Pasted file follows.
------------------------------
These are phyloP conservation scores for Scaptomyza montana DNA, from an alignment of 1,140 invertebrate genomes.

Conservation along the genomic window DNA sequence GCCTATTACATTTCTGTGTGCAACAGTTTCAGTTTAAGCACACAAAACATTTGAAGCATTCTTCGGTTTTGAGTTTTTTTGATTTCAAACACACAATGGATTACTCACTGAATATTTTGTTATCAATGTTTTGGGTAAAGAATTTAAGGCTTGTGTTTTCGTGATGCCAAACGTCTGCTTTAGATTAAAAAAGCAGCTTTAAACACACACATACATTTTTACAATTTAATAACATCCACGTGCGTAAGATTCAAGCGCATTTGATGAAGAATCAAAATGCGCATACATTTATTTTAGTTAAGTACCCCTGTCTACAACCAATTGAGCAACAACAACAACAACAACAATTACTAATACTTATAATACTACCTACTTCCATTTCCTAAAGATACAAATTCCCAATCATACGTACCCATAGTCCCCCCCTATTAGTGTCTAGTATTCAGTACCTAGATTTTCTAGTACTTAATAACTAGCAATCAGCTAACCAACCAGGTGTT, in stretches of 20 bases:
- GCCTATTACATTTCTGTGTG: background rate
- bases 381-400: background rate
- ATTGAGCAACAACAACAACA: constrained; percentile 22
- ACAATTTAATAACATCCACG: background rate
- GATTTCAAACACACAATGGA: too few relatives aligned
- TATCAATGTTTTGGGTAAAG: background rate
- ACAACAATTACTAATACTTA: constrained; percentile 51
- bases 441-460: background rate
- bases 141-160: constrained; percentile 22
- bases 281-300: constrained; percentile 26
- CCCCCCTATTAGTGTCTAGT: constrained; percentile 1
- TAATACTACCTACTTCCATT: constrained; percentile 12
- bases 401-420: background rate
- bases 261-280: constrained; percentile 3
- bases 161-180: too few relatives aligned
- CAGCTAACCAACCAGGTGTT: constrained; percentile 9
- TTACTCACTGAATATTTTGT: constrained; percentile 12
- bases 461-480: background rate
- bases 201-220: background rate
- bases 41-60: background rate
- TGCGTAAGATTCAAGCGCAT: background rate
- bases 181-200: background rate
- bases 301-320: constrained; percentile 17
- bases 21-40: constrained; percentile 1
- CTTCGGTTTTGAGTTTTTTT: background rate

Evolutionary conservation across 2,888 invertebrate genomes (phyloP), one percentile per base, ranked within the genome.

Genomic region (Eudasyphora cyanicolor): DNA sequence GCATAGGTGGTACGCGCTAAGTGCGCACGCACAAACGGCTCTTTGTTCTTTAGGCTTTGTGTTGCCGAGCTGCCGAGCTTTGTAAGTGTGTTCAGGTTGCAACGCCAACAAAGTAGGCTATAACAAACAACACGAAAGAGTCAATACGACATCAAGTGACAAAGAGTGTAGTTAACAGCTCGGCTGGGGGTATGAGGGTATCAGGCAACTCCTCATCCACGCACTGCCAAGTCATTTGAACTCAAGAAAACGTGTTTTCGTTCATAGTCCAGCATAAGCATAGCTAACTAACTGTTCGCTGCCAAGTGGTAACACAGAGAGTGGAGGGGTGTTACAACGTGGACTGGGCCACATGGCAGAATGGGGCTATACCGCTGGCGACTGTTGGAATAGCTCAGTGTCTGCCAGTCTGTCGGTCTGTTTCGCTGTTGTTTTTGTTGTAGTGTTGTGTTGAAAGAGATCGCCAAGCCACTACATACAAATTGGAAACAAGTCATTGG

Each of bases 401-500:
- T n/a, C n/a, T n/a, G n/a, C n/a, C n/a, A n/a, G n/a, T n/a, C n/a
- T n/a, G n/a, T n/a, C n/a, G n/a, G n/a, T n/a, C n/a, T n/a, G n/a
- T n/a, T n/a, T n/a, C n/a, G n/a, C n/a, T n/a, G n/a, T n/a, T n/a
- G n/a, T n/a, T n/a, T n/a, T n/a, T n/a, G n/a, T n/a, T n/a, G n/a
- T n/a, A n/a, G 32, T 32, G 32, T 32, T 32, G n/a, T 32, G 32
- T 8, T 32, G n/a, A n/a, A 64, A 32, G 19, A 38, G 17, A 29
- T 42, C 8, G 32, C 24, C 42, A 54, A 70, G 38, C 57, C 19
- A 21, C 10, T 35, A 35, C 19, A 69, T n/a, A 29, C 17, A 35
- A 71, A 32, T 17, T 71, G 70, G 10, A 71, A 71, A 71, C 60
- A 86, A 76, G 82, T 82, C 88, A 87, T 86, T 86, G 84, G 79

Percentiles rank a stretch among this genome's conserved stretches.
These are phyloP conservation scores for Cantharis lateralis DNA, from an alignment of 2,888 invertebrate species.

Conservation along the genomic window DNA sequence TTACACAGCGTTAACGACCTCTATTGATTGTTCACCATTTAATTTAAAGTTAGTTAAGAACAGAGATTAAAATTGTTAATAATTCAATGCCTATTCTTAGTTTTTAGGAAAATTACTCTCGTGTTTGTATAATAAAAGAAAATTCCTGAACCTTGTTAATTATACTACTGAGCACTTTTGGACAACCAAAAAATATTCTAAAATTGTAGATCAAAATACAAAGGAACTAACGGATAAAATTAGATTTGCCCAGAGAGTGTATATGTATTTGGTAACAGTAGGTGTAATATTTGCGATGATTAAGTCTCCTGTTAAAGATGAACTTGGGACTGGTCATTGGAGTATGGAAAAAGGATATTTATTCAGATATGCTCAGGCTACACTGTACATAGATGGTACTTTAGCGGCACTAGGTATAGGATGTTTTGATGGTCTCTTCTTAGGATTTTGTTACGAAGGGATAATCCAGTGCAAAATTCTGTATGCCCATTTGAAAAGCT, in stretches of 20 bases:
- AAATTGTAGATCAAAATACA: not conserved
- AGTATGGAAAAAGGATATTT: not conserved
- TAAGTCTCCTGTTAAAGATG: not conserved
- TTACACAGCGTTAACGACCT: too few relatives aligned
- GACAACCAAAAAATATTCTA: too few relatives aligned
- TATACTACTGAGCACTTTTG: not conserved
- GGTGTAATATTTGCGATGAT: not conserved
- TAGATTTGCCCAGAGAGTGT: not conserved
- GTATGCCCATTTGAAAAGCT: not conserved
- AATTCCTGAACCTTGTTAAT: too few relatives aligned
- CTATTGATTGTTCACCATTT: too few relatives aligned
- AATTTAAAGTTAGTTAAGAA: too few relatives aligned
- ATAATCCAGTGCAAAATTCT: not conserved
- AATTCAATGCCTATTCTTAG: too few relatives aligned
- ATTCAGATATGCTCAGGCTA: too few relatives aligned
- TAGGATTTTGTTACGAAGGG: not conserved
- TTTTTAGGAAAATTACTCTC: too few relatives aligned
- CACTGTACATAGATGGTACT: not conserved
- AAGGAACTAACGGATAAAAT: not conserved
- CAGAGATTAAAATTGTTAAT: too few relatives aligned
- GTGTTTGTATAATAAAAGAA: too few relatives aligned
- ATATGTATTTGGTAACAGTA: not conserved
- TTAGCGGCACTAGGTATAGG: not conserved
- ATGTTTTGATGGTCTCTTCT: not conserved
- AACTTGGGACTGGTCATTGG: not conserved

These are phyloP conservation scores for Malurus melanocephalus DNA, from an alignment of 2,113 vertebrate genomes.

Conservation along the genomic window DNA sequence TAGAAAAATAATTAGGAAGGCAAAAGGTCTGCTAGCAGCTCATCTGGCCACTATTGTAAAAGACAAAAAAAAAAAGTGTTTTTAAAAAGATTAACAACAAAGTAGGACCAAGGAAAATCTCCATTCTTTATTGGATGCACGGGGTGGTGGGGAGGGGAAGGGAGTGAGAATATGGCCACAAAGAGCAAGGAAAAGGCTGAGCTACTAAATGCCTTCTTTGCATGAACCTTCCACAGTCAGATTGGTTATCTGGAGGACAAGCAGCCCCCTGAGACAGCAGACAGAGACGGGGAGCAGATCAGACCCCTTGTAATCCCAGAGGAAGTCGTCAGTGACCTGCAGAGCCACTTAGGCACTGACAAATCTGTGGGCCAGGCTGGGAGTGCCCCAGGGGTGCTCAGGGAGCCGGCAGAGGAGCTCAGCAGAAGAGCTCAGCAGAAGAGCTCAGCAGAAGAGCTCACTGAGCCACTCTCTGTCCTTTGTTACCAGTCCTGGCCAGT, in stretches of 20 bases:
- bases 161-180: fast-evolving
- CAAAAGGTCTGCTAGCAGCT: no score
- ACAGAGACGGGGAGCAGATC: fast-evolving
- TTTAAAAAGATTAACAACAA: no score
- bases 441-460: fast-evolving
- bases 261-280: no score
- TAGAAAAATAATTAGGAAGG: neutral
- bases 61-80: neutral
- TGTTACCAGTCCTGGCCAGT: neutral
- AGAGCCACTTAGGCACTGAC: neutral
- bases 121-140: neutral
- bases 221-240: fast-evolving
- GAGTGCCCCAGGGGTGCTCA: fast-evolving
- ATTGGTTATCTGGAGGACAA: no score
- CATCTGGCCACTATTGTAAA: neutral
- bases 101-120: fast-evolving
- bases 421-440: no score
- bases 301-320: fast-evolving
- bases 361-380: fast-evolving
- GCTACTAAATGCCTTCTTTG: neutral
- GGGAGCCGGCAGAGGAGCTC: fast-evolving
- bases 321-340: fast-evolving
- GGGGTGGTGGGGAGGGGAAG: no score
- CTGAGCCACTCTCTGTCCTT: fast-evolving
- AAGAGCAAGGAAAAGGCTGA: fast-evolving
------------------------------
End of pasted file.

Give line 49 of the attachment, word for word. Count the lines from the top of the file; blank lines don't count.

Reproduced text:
- TATACTACTGAGCACTTTTG: not conserved